What politicians’ March Madness brackets say about their politics


If bracket choices are a window into one’s politics, President Obama and Senator Marco Rubio are clearly at odds.

The president likes battleground state teams, his picks for the final four include Ohio, Indiana, and Florida. Two of those helped send him to the White House.

Unlike President Obama, Senator Marco Rubio favors Cinderella teams. If you total up the rankings of Rubio’s sweet 16 teams, they equal almost half of the president’s choices. The Tea Party politician likes low-ranked teams that upset the established franchises, which may be a nod to his possible 2016 run.

Another Republican, Senate minority leader Mitch McConnell, goes local with his picks, consistent with his ongoing re-election campaign. He picks Louisville to take the trophy, and Western Kentucky University to make NCAA history by beating Kansas. Only Western Kentucky University lost in the opening round.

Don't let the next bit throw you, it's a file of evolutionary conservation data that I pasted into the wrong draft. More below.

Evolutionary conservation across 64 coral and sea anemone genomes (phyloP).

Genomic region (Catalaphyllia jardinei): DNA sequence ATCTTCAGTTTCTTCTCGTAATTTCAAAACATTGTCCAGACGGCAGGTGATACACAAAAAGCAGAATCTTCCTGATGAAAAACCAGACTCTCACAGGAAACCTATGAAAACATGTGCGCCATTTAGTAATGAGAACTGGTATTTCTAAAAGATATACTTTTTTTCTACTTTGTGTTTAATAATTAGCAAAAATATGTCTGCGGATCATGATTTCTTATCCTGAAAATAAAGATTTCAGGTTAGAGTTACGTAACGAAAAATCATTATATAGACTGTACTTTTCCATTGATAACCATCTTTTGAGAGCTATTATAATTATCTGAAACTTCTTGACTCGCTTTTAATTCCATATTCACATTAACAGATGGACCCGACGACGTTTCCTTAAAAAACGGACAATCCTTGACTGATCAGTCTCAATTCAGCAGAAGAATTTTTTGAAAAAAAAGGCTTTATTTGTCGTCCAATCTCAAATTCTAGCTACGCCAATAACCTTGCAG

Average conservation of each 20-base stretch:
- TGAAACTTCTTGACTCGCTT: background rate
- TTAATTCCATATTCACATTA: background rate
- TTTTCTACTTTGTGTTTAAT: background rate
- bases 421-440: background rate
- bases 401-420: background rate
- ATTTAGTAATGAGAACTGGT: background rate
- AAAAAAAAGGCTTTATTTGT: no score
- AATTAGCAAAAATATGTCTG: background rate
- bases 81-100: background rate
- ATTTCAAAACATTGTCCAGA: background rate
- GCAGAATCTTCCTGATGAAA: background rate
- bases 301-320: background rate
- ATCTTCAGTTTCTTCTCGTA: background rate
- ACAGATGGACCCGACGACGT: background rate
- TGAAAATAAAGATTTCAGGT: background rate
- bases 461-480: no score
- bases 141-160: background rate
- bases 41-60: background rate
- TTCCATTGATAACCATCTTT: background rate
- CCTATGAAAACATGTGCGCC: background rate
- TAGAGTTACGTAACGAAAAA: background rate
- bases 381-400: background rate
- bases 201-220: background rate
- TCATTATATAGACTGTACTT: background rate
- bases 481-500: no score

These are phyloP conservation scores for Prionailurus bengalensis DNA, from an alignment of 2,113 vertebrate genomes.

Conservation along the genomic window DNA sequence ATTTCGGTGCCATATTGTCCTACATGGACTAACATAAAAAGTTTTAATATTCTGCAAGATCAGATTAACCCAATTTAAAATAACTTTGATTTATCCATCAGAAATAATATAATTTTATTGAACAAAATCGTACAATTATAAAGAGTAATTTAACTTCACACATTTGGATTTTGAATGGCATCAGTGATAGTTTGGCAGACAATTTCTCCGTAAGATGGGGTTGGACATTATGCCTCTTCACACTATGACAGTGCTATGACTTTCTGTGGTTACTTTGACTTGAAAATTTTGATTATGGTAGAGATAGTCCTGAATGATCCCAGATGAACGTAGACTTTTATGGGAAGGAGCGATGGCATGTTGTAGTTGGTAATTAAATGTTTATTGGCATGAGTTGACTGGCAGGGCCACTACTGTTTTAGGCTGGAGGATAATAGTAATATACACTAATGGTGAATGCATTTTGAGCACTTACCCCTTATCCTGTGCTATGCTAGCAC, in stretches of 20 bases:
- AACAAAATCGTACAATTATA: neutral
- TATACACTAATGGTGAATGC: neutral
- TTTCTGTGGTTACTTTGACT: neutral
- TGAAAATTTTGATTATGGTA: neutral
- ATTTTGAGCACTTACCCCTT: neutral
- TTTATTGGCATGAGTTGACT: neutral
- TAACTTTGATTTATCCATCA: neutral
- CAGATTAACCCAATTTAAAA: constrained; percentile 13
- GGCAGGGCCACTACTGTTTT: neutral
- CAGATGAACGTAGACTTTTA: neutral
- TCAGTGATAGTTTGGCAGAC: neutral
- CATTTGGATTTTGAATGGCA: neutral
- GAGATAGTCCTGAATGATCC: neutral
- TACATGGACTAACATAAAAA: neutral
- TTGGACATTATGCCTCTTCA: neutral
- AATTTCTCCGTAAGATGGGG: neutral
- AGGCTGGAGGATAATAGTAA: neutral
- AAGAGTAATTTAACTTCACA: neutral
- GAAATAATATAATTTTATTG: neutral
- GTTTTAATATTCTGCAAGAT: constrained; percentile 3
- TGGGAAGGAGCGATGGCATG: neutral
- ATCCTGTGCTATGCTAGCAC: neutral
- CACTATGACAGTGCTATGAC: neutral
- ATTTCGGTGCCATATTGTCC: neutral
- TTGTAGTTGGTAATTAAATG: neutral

Also going for the home team: California Democratic Congresswoman Anna Eshoo, with Stanford in the NCAA women’s tournament. The school is in her home district.

Here’s a twist: Grover Norquist, chief at Americans for Tax Reform, ranked his bracket on doctrine. He wrote, “I chose my winners based on the lowest top marginal income tax rate in each team’s home state.” By that measure, the Miami Hurricanes in Miami Gardens, Florida, would win.

Another way to look at it: Matching the district of each school with its Congress Member’s party. By that measure, Democrats currently edge Republicans 9 to 7.

What politicians' March Madness brackets say about their politics